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Unread 03-21-2002, 11:13 AM
ewrgall ewrgall is offline
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Join Date: Jan 2001
Location: Portland Oregon USA
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ANTE HOC ERGO PROPTER HOC

In TWO EARLY RENAISANCE BIRD POEMS (1984) the editor, Malcolm Andrew, guesses that The Parlyament Of Byrdes was written between 1487 and 1520. He identifies the publisher of the poem as Wynhyn de Worde who died around 1535. Unfortunagetly he does not explain where the 1520 date comes from nor why publication is attributed to Wynhyn de Worde. I have seen a copy of the earliest version of this poem on micro-film and the first part and end of the poem are missing. It does not show any type of a title page or indicate it is part of a larger book. Where then did Prof. Andrew get his information?

Prof. Andrew's opinion of the artistic quality of the poem is not high and he is uncertain why many of the birds mentioned in the text have their place. He suggests that the poem "was not written to comment on particular comtemporary events." He also edits some words he does not understand resulting in altered meanings that the original author never intended.

When I read this poem I see it as written after 1540. I read the poem as commentary on the political problems caused by Henry VIII lack of an heir and the resulting English Reformation. I specifically identify the hawk as the Duke of Norfolk, the crow as Thomas Cromwell and the eagle as Henry VIII.

I originally worked on this poem a few years ago and put it aside being unable (with the resources available to me) to resolve the problem between my reading and the dating information given by Prof. Andrew. I had absolutely no evidence, except by own reading, to support my conclusions. Then as fate would have it, on the internet, while glancing through a site on "Banned Books", I came across a short history on the subject of banned literature that mentioned the names of some books and "two trifles" banned by Henry VIII. One of those "two trifles" was The Parlyament Of Byrdes. I smiled when I saw that but continued about my business intending to come back later. Well, days turned into weeks and when I did go back I could not find the site again. Using what library sources are available to me I sought to find the original proclamation of banning but came up empty (probably due to my own inadequate library skills).

So Henry VIII banned this poem? Did he ban it after 1540 or early in his reign? I need a banning date after 1540 to lend some credence to my interpertaion of the poem and cast doubt on the date of composition proposed by Prof. Andrew. Does this interest anyone on the Sphere?

Interperting poems by long dead unknown authors is a risky business but I have put this poem up on the board to see if somebody can help out on it and prove me either a complete fool (I will have "egg" on my face) or modestly right. And, anyway, whatever the poem is about, it is a much better poem than Prof. Andrew thinks it is. Even if he turns out to be right about the dating---the man still lacks taste.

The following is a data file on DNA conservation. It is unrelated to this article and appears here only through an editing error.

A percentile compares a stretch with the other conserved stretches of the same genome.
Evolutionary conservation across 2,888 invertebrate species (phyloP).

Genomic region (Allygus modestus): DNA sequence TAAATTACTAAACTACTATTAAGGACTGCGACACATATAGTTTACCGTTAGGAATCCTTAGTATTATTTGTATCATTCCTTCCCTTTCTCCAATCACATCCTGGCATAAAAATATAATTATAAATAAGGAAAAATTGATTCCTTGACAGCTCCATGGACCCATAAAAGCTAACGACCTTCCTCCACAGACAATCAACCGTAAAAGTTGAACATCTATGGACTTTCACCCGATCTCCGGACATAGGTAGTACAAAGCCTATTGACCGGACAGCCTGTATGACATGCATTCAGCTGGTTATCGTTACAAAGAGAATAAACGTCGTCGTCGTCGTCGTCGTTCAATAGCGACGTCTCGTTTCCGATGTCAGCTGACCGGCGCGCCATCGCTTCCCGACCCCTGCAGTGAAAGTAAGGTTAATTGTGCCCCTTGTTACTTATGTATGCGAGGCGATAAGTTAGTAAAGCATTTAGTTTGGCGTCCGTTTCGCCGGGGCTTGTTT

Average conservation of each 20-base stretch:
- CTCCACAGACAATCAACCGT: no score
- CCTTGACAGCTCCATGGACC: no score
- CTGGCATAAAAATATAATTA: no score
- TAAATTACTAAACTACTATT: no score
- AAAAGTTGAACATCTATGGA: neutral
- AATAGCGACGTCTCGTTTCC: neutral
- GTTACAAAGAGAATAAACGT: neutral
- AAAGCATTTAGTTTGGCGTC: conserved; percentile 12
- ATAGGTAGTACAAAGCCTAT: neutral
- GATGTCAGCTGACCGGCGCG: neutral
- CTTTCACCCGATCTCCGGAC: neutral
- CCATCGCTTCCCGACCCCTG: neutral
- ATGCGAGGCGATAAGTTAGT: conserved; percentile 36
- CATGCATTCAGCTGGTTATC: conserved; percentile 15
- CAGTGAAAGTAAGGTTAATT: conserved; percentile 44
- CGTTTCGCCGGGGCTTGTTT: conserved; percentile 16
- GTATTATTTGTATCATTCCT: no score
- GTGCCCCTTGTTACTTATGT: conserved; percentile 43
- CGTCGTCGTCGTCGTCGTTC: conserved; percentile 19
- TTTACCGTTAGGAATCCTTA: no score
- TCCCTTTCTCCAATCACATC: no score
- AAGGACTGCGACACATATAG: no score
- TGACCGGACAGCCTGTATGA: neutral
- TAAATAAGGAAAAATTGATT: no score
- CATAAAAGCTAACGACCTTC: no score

P.S. We have all heard of "deconstruction criticism". If it turns out that this poem actually was written BEFORE the events occurred which I assume it is talking about---then I have created a whole new genre in literature----"ante-construction criticism"! Why who knows what it could lead to? Prehaps "Feminist" readings of Shakespeare's plays? Or "Freudian" interpertations of the Greek classics?. No! No! I dare not even speculate. It boggles the mind.


"During the reign of Henry VIII the power of the Crown reached its height and though he ruled theoretically through Parliament, the legislature became, in reality, nothing more than the insturment of the King's will. The two major developments in the parliamentary history of his reign were the emergence of the House of Commons as the stronger of the two houses and the total destruction of the parliamentary influence of the Church."

Alleged to Lord Darcy, rebel---"Before this last parliament [1536] it was accustomed amonst the lords the first they always communed of after the mass of the Holy Ghost, was to affirm and allow the first chapter of Magna Carta touching the rights and liberties of the Church and it was not so now."


The Parliament of Birds

1) This is the parlyament of bydes,
For hye and lowe and them amyddes,
To ordayne a meane: how it is best
To keepe among them peace and rest,
For muche noyse is on euery syde
Agaynst the hauke so full of pride.
Therfore they shall in bylles bryng
Theyr complaints to the egle, theyr kyng;
And by the kynge in parlyament
Shall be sette in lawful iudgement.